John Slepian of IA kindly agreed to show us how he uses Moodle. He also teaches at Smith, so had used it for a few years there, even before Hampshire adopted it.
John spoke about using to organize the schedule for the semester- he outlines the topics and sections for the semester and then plugs in appropriate readings, media, etc.
As a studio art teacher, John had been having some trouble getting students to read the articles he recommended since they were not always directly related to in-class work. He began setting up discussion forums for students to post a response to the readings online, and has had success with this technique.
There was some general discussion about the use of forums. Some faculty set the forums to automatically subscribe all the students to them at first- so students can’t miss when others start posting! Others used forums successfully as a discussion space for groups working on projects together- it can sometimes be hard to have the students get in touch with each other to exchange info, but a forum takes a little legwork out of it for them.
A student reported that one of their classes sets up a “Help” forum and auto-subscribes everyone, so students can send out questions or requests for clarification to the whole class. The help requestor gets the benefit of receiving quick help from a fellow student, and the student answering the question gets the benefit of teaching what they’ve just learned- an excellent way to cement knowledge in the mind!
John uses sub-pages in his Moodle course to give more detailed info on assignments and other things. This is a great way to keep the main page of your page neat and de-cluttered, and cuts down on the scrolling people have to do to get to various course sections.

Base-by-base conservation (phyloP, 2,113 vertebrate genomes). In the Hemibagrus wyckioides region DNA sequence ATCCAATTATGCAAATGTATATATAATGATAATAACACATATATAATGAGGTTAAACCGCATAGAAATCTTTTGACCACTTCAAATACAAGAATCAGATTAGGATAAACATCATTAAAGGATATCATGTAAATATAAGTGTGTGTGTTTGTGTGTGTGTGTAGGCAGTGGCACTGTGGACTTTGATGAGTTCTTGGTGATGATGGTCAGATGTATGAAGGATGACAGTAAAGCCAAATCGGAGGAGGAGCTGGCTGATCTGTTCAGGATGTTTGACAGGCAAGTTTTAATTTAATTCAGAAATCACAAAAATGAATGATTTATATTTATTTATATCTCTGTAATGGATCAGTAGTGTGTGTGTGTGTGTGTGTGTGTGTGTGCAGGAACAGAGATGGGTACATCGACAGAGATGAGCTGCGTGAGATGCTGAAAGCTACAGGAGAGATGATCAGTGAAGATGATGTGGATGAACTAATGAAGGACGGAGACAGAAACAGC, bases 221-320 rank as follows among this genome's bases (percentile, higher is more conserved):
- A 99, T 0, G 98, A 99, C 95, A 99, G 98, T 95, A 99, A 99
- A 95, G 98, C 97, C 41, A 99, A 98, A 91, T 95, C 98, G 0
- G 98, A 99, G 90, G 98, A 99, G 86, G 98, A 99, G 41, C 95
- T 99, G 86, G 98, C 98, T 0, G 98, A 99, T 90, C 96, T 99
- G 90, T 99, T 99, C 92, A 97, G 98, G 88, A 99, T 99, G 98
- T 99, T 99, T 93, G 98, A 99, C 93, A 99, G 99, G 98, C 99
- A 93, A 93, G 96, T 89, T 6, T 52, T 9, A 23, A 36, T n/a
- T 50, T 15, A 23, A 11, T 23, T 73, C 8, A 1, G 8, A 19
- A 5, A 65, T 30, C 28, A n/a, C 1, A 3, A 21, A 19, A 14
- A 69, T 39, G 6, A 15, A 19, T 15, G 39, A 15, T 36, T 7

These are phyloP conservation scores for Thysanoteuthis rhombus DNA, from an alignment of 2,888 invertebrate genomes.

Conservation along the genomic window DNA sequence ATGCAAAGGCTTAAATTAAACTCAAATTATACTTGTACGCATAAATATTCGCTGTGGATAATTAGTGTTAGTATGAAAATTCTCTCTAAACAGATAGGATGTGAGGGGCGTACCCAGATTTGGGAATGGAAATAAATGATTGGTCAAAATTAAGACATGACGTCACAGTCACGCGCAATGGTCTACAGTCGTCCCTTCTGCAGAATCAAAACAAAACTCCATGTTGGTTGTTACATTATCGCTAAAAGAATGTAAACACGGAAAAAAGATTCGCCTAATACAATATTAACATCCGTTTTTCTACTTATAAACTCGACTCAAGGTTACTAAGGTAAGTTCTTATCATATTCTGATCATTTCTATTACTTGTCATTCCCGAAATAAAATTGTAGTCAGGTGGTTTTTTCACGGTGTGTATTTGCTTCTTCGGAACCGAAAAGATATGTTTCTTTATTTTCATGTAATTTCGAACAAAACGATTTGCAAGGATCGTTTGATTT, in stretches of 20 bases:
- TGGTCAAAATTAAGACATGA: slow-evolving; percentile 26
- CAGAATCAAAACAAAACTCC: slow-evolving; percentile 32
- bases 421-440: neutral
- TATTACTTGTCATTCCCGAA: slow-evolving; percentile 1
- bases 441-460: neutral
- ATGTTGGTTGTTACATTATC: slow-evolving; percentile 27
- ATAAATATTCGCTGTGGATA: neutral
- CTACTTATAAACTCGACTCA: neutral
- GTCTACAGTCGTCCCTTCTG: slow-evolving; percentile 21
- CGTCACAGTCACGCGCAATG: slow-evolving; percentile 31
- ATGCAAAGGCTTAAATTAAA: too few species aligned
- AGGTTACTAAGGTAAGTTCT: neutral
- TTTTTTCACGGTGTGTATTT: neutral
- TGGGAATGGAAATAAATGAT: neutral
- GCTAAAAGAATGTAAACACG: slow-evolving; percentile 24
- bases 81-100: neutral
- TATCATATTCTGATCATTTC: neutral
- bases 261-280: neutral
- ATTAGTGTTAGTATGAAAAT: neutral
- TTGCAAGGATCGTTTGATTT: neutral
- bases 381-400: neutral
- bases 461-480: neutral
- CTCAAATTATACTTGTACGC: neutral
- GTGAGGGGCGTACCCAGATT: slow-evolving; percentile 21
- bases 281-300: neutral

Some faculty expressed interest in being able to display a folder of files vs placing them in one at a time. This can easily be done using a directory. A tip: if you ever have a truly time-strapped semester, a Moodle course can consist of one sub-page with a reading list and one folder of files where the students can look for the readings. A super simple way to go for times when you just can’t deal with setting up a whole site!
A few people were using the Wiki activity for various purposes. The Wiki just gives you a very basic website that lives within your Moodle course, and can be edited collaboratively by students. Some used it for office hours sign-ups in lieu of Hampedia or Doodle. One person had his class type their notes from class into the Wiki so all could benefit, and so students could quite literally “compare notes!”
Asha then gave a demo of Moodle 2. If all goes as planned, we will be upgrading our current Moodle system to the new version in late July (more info on why here). All courses, files, etc will remain, the system will just look and feel a little different. Faculty can begin work on their Fall 2012 courses whenever they like, but sometime in July (we will announce it thoroughly) you will switch to working in the new version.
As for the system itself, the faculty present seemed to appreciate the ease with which you can now move items and sections around within the course. Blocks can be “docked” and collapsed allowing everyone to really customize what their Moodle pages look like and maximize screen real estate.
File handling is the biggest change. Instead of the “Files” section in your administration block, files can now go into a general “Server Files” area, or, for those who want to be able to organize files and upload in bulk, a “Private Files” section accessible from ALL classes. Overall people were OK with it and nothing seemed like a deal breaker!
We’ll get to pick a new theme (color scheme and layout) for Moodle 2 and voting is happening this week- look on the Moodle home page for the survey!
Some general questions came up which we will look into: lots of folks had concerns about having to manually add so many Five-College students to their courses. We’ll look into if there’s anything to be done, but you can always email names to email@example.com and we’ll take care of it for you. Another perpetual annoyance is “the scroll of death”– having to go down and down and down to get to the section you want. We have a previous post on it here with some tips on combatting it!
Another question was how to add a section for a special meeting. This can’t be done since class dates pull from the hub, but you can “fake” a section buy inserting a line and date into an existing one. We can do this for you or show you how.
Have questions or want to try any of the above? Get in touch!